Did Anyone Ever Use UberEats Anyway?


Last week, transportation giant Uber announced to its users that UberEats Instant — not to be confused with UberEats — would be discontinued after only a month in service.

A quick breakdown: UberEats was basically like Seamless, Grubhub, or Delivery.com but only in app form. You order from a participating restaurant via your trusty smartphone and the food comes straight to your door. Whereas UberEats Instant had a daily rotating menu — think like Maple or Fooze — that got dropped off at the curb (NOT your door) in 10 minutes. In essence UberEats Instant had less choice but more speed than your go-to food apps. And while Uber Eats gets the food from the restaurant and then delivers it to you, UberEats Instant kept all the food in a holding facility in Manhattan and zoomed it to you from there (…ew).

“In order to bring you the most exciting selection, the highest quality food, and the fastest delivery time, we’ve decided to narrow our focus,” Uber emailed to its users. “Starting today, 4/18, we’ll no longer be offering a daily Instant Delivery lunch menu.”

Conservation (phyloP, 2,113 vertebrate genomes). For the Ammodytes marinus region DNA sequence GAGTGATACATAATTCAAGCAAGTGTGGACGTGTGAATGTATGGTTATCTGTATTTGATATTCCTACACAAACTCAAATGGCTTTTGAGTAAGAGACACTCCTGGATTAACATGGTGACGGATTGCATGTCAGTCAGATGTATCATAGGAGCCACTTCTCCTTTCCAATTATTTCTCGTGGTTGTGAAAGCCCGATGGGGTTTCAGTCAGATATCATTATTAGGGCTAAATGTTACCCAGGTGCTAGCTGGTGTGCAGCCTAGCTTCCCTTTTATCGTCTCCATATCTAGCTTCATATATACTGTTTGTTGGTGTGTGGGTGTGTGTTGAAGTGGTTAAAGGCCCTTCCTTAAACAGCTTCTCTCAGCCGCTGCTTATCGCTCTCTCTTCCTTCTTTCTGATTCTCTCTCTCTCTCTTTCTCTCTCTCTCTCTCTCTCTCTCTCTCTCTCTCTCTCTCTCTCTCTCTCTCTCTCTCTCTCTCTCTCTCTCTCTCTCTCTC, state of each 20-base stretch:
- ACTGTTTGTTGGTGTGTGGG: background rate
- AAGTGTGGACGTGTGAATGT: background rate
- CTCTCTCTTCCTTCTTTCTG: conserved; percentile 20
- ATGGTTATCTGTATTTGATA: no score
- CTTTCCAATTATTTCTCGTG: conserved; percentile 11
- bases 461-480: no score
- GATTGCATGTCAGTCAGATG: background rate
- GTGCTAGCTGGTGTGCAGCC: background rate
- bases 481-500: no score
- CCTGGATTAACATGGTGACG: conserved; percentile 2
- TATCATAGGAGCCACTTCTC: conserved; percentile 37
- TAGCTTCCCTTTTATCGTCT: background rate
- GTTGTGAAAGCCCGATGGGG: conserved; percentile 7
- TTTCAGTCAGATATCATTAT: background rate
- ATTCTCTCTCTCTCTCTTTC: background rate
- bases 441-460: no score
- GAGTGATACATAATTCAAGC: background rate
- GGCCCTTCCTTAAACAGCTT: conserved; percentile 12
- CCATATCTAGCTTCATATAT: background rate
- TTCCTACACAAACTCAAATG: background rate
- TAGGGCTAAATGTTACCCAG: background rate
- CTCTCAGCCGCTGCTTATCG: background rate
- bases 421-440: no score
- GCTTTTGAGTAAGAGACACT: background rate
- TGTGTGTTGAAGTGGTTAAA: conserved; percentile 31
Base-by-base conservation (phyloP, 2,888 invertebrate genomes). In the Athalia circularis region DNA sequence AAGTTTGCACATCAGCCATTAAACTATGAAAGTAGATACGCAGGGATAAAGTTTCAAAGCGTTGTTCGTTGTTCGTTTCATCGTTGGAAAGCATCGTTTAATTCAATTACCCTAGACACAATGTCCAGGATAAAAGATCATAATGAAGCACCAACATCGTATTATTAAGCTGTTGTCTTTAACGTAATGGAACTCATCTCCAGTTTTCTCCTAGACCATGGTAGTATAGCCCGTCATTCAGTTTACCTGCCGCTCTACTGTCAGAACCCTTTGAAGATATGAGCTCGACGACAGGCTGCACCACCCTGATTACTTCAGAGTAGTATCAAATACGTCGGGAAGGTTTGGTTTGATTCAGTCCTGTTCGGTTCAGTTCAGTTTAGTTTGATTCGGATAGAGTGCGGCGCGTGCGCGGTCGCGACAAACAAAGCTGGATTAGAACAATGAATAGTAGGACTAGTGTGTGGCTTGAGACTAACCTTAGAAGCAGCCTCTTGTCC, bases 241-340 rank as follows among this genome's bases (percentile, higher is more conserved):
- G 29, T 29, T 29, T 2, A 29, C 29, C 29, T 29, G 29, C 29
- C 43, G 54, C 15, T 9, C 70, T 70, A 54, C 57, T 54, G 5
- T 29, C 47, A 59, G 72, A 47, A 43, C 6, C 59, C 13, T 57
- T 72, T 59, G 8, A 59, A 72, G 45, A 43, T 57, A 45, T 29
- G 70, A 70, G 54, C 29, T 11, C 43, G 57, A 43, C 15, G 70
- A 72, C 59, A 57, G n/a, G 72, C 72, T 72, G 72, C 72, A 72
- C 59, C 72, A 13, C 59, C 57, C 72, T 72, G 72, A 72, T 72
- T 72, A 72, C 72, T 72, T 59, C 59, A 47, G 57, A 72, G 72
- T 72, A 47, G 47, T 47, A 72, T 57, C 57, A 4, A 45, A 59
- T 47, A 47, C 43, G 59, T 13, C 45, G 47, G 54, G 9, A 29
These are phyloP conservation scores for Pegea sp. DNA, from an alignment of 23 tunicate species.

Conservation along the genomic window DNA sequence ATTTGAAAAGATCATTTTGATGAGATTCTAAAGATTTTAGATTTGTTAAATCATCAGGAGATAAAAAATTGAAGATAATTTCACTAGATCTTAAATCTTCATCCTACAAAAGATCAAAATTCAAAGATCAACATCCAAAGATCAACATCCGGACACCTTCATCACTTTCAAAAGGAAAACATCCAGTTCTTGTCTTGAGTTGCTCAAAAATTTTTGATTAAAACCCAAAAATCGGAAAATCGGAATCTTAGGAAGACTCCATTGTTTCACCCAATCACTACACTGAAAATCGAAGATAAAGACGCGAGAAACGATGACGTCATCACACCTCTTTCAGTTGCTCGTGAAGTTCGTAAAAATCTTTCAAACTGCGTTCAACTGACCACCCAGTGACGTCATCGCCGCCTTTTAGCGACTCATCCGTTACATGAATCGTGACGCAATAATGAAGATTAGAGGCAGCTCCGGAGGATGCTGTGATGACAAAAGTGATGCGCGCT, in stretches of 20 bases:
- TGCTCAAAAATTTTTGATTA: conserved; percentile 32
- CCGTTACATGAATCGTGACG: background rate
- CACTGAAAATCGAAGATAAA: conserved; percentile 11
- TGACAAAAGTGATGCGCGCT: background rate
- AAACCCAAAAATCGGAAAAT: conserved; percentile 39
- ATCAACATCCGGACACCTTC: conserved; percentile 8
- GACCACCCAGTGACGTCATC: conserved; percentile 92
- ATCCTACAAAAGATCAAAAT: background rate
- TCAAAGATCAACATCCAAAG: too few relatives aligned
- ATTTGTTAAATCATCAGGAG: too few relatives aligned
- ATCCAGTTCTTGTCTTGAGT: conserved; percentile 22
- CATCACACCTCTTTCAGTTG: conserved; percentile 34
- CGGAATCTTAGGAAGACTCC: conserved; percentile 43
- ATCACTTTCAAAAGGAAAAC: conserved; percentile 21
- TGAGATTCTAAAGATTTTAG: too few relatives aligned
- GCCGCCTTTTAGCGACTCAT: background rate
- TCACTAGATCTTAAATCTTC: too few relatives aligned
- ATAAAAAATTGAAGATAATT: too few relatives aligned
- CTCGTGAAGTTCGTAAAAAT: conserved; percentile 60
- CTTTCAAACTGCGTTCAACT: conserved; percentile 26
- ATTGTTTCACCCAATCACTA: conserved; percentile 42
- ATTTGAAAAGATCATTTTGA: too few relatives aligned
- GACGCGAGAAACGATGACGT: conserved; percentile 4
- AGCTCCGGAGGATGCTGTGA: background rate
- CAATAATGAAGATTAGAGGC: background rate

A spokesperson for Uber told Local that UberEats Instant would only be phased out of New York. UberEats is still available for when your Seamless account isn’t working (I, fortunately, have never had this problem). According to GrubStreet, Uber hadn’t really been clear on how much food restaurants were to send to the holding facility, nor were they clear about how many orders would be filled. UberEats also seemed to have overlooked the fact that, while speedy and uncaring of pedestrians, bike messengers can’t really get to anywhere in Manhattan in ten minutes. It was a good (I mean, was it though?) idea to target the busy bee worker, who may only have a short lunch break, but it appears it wasn’t put into practice quite well. Perhaps New York wasn’t the right fit for this app — though I fail to see how San Francisco, for example, is any easier? The features editor of Eater liked it, but maybe that review wasn’t enough to keep UberEats Instant afloat.

Will we miss UberEats Instant? Not really. I didn’t even know it existed until now. It seems like Uber’s attempt to corner both the food delivery market and transportation market has not quite worked out like they thought it would. What is next for Uber’s plan to take over the world? Not sure, but they definitely won’t be able to in New York what with the lack of gas stations.

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